University of Arkansas at Monticello athletic teams are known as the Boll Weevils and Cotton Blossoms. UAM is a member of the NCAA Division II and currently competes within the Great American Conference (GAC) for ten sports, including: baseball, men's and women's basketball, men's and women's cross country, football, men's and women's golf, softball, and women's volleyball. In 2011 the university left the Gulf South Conference to become a charter member of the Great American Conference (GAC) with six other GSC member schools.[9]

Notable alumni[edit]


  1. ^[bare URL]
  2. ^ "U.S. Naval Administration in World War II". HyperWar Foundation. 2011. Archived from the original on January 12, 2012. Retrieved September 29, 2011.
  4. ^ History of the Drew Central Schools." Drew Central School District. Retrieved on October 15, 2017.
  5. ^ "Residence Life." University of Arkansas at Monticello. Retrieved on October 15, 2017.
  6. ^ "[HHFA Apartments Rates Information]." University of Arkansas at Monticello. Retrieved on October 15, 2017.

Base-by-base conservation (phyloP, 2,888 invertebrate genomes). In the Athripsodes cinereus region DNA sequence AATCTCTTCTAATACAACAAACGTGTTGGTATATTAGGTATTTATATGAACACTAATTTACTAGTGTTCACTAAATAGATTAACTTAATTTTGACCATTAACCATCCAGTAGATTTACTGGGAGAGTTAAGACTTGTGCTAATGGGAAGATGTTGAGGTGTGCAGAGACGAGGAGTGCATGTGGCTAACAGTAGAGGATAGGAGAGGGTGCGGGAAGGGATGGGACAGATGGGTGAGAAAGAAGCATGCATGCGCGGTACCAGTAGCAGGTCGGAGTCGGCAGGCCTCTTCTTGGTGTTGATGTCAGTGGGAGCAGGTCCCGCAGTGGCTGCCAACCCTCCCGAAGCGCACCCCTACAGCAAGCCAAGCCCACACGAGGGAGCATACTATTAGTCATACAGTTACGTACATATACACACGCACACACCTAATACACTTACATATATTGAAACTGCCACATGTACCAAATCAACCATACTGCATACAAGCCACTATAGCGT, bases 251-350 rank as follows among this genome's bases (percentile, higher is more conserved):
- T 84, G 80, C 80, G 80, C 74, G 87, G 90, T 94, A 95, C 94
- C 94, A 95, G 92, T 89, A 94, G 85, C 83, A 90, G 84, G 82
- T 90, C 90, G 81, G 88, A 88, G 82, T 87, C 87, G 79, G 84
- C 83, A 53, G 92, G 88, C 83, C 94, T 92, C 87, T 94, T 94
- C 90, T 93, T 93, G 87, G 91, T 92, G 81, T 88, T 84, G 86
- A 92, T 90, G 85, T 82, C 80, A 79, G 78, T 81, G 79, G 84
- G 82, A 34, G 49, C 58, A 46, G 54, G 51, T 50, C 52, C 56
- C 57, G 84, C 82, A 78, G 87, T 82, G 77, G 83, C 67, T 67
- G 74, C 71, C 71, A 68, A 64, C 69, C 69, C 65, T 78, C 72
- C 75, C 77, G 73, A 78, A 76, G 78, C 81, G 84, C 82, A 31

7. ^ "Campus Map." University of Arkansas at Monticello. Retrieved on October 15, 2017. Look for the "Married Student Apartments" on the northwest corner.
  8. ^ "SCHOOL DISTRICT REFERENCE MAP (2010 CENSUS): Drew County, AR." U.S. Census Bureau. Retrieved on October 15, 2017.
  9. ^ Staff (March 9, 2011). "Great American Conference approved". Associated Press. Retrieved April 18, 2011.
  10. ^ "Derick Armstrong". Archived from the original on October 6, 2012. Retrieved October 3, 2012.
  11. ^ Wooten, Patty (January 9, 2012). "State Rep. Jeff Wardlaw announces reelection bid". Seark Today. Archived from the original on August 15, 2013. Retrieved August 15, 2013.

External links[edit]

Coordinates: 33°35′27″N 91°48′47″W / 33.590832°N 91.813066°W / 33.590832; -91.813066